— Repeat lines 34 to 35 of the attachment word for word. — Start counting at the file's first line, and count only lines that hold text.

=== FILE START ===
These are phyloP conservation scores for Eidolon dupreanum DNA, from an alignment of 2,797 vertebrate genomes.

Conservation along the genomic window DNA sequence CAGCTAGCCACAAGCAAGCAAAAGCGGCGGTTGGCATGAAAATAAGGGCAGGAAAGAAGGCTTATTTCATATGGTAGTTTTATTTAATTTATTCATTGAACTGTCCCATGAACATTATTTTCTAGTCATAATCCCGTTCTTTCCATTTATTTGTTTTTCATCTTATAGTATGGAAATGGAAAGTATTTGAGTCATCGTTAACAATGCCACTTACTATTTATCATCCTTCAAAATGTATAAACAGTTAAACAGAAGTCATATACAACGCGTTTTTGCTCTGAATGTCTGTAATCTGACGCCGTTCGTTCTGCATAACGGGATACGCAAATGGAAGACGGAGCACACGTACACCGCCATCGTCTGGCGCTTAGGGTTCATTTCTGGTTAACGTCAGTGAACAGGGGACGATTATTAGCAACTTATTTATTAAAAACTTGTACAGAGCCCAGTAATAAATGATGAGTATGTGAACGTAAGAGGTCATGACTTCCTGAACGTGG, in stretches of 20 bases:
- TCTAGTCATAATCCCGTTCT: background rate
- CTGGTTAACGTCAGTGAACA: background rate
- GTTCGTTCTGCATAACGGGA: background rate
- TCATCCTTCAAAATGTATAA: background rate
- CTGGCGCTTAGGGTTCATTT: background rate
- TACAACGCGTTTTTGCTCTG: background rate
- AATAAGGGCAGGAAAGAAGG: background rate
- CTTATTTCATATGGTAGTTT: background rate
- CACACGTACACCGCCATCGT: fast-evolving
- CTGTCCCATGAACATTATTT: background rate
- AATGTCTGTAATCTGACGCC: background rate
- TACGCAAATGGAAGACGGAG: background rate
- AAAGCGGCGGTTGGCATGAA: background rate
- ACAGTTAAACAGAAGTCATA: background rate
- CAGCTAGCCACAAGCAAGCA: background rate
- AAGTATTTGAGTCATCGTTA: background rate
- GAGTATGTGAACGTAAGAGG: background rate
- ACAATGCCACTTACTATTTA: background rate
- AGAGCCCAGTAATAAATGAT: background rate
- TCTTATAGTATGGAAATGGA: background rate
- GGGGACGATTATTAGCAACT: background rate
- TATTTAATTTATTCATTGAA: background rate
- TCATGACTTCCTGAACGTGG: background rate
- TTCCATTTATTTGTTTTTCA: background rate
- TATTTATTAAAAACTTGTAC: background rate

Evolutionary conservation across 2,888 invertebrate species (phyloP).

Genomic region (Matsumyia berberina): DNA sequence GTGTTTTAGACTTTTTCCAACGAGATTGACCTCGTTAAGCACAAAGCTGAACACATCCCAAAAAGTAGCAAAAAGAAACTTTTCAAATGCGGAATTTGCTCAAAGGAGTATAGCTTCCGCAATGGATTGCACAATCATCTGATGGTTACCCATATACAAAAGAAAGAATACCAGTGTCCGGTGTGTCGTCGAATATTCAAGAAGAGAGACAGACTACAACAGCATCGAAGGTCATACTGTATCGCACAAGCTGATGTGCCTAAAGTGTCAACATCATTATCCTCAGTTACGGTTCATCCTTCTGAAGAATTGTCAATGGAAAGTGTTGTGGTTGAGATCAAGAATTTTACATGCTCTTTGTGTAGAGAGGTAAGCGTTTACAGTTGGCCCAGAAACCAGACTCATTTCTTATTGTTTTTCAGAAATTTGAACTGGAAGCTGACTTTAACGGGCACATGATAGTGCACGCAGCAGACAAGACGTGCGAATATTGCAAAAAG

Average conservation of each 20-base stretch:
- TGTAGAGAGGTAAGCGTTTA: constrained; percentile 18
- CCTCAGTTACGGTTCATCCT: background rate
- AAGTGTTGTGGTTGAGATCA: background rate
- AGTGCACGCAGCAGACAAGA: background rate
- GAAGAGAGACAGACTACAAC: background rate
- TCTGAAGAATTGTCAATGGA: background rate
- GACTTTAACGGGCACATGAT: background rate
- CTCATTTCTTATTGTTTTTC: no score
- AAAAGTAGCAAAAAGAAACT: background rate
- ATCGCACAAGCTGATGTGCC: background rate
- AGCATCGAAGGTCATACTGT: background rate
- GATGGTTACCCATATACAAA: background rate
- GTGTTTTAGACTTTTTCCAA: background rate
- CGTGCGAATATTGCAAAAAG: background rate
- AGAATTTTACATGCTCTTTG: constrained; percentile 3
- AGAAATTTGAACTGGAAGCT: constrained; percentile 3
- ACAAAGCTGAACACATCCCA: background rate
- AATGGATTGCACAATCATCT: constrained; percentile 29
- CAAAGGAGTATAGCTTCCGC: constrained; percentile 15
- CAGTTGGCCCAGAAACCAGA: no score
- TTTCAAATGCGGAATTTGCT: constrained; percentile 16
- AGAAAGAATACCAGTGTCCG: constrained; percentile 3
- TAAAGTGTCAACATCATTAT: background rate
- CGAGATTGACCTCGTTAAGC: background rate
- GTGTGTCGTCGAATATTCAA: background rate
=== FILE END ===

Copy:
- AGTGCACGCAGCAGACAAGA: background rate
- GAAGAGAGACAGACTACAAC: background rate